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Old 04-14-2019, 07:29 PM   #1
russcc
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Default Installing piston rings

years ago I read an interesting article, with illustrations on how to best install piston rings by the original "Honest Charley" I saved the article with it's clear illustrations on how to orient them. Naturally, when I go to use it I can't find it. Anyone have a copy they could post. Thank you Fordbarners.
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Old 04-14-2019, 09:15 PM   #2
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Default Re: Installing piston rings

Installing rings is pretty much a standard deal on most engines - you orient the gaps to be spaced around the circumference - such that they are not in alignment. The only other thing to think about with a flathead is that if you happen to have a relieved block, it sure makes installation easier if you don't have any ring gaps in the relief/transfer area . . . such that you have less issues with the ring popping out and potentially breaking it in this area. I pay REAL close attention to the relief area - as my ring compressor does not "dip down" into the relief, so it is easy for a ring to pop-out and get hung up. My favorite tool to coax them back in - is a wooden paint stick!
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Old 04-14-2019, 09:36 PM   #3
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Default Re: Installing piston rings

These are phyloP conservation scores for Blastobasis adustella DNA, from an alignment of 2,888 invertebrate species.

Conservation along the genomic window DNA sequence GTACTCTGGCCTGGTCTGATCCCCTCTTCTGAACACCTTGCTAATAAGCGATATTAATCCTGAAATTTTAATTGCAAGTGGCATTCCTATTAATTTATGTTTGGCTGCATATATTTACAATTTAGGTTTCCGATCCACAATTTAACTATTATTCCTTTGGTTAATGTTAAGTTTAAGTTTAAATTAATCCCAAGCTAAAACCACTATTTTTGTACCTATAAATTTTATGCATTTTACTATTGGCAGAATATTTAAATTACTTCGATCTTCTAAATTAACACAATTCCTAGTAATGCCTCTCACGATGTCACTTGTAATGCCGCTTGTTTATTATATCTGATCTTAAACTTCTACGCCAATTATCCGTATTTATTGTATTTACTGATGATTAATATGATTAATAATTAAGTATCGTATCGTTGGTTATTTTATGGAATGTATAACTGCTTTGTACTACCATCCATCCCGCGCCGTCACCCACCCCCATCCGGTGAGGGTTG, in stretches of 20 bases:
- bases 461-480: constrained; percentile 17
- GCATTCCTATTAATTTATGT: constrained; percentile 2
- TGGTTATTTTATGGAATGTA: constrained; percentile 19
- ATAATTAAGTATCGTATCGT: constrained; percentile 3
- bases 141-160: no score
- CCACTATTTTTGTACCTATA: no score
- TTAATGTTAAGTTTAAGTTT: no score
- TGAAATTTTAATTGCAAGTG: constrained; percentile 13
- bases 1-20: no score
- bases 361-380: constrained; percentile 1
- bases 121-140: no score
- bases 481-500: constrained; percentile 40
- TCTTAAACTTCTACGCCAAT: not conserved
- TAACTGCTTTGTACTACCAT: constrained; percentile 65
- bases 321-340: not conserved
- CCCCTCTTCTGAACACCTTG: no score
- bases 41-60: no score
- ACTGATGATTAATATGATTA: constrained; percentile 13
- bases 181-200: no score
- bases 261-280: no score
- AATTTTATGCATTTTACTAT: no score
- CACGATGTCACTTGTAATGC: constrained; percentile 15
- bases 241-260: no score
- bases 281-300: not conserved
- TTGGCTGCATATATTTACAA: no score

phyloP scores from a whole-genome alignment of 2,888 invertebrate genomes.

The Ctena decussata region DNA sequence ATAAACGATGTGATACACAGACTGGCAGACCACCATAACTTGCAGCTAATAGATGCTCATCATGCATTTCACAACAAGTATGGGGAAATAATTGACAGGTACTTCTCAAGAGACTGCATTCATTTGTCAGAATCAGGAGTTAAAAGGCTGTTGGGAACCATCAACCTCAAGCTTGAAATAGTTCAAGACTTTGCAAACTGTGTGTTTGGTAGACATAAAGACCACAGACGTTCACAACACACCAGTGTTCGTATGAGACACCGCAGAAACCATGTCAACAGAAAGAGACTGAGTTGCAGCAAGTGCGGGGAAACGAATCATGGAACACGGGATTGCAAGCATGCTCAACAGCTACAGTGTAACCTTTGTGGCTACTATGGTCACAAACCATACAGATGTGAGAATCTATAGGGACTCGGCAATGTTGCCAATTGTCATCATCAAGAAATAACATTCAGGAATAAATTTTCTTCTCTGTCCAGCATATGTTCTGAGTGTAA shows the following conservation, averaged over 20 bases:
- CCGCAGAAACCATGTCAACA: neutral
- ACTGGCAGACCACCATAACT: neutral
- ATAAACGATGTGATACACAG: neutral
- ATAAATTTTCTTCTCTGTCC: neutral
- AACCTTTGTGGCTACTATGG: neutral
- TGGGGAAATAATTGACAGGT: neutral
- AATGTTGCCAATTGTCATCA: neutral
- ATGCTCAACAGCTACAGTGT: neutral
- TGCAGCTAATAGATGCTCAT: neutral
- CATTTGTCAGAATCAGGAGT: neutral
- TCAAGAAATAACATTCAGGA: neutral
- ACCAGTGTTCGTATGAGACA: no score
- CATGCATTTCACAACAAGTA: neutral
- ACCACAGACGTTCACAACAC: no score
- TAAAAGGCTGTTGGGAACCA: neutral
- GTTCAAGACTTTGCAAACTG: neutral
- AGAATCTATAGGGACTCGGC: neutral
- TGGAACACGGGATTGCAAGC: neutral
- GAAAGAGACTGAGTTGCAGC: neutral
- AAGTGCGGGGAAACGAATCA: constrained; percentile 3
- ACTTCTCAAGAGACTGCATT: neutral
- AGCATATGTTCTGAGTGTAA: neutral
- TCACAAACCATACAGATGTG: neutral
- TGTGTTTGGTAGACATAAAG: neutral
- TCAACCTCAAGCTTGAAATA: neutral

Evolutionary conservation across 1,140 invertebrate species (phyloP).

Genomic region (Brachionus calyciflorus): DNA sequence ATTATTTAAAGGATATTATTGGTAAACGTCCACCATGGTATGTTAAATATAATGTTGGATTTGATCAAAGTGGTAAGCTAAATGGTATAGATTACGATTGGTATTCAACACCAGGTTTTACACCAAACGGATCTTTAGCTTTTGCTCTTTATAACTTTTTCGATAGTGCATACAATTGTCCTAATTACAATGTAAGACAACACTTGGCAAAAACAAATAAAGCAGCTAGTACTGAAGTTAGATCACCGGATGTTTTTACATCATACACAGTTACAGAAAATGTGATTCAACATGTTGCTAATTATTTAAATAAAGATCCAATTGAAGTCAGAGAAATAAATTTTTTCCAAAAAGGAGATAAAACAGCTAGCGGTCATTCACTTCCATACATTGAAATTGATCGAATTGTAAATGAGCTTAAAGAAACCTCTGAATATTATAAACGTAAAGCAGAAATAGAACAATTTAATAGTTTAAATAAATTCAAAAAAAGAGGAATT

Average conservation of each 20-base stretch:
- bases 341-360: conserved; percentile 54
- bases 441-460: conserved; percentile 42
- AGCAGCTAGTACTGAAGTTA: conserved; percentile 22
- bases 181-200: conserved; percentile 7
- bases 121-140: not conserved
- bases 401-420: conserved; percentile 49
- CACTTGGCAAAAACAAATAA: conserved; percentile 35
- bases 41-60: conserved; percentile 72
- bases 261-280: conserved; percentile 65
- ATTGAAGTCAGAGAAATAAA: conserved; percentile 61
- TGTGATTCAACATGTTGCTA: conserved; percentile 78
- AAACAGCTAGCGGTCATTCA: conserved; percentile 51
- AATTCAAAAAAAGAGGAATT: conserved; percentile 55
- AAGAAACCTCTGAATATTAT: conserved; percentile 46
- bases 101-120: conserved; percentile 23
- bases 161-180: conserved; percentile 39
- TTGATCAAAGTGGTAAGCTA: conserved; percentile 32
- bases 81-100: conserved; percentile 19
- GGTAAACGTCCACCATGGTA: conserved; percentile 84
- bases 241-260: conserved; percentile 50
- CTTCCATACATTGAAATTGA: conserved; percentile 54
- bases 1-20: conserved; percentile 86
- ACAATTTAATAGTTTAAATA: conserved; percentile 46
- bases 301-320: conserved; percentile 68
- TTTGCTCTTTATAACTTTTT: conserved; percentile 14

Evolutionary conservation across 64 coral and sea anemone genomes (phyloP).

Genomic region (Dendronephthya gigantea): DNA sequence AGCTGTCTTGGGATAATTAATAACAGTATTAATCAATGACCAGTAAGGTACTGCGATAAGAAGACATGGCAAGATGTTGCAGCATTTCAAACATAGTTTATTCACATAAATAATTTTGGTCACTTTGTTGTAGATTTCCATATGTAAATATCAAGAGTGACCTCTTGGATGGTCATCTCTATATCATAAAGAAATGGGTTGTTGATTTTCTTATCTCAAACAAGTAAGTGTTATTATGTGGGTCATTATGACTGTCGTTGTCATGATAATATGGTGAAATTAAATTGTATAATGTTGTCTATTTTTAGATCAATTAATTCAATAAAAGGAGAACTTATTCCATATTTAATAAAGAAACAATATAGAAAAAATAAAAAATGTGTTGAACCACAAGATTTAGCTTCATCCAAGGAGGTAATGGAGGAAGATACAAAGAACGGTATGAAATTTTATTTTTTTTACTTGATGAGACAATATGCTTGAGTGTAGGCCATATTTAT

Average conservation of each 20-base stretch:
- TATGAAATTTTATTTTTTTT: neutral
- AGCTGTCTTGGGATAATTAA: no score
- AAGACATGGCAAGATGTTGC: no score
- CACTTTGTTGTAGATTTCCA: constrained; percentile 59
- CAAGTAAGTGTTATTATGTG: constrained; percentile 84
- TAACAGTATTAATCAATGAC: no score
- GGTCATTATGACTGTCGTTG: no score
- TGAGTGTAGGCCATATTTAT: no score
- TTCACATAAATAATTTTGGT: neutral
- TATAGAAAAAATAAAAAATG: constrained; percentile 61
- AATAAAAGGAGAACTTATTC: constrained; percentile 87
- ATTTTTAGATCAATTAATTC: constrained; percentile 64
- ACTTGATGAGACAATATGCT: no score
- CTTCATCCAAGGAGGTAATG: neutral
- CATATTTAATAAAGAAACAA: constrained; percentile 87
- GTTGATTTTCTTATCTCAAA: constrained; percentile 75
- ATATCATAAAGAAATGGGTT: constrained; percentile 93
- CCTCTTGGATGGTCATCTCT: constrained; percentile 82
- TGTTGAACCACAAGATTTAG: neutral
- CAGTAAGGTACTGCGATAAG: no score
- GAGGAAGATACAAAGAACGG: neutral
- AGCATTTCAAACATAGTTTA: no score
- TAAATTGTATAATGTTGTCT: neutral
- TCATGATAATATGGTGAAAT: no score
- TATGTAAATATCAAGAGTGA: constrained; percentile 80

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Originally Posted by Bored&Stroked View Post
Installing rings is pretty much a standard deal on most engines - you orient the gaps to be spaced around the circumference - such that they are not in alignment.
You don't need to worry about staggering the ring gaps in any certain pattern! It's a total myth that an engine won't start/run with the ring gaps lined up! After all, rings rotate in their grooves when the engine is running so they won't stay where you put them anyway.
The obvious exception would be staggering the rails on the oil rings to hold the ends of the expanders in place. If you're using old one piece oil rings, treat them like compression rings. It doesn't matter where the the gaps are.
But do follow the instructions regarding which side faces up.
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Old 04-14-2019, 10:24 PM   #4
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Default Re: Installing piston rings

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Originally Posted by russcc View Post
years ago I read an interesting article, with illustrations on how to best install piston rings by the original "Honest Charley" I saved the article with it's clear illustrations on how to orient them. Naturally, when I go to use it I can't find it. Anyone have a copy they could post. Thank you Fordbarners.
This the one?
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File Type: jpg HONEST CHARLY RING SET.jpg (49.5 KB, 164 views)
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Old 04-15-2019, 05:19 AM   #5
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Default Re: Installing piston rings

Thank you '51 Merc. That's the one I was looking for.
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Old 04-15-2019, 05:44 AM   #6
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Default Re: Installing piston rings

Perhaps as an aside, I have had the opportunity to gather some data on ring end placement. In all test examples the rings did not remain in the installed locations after a short period of use.
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Old 04-15-2019, 08:03 AM   #7
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Default Re: Installing piston rings

5 & 7 O'clock, been doing that for years. But as John says, who knows??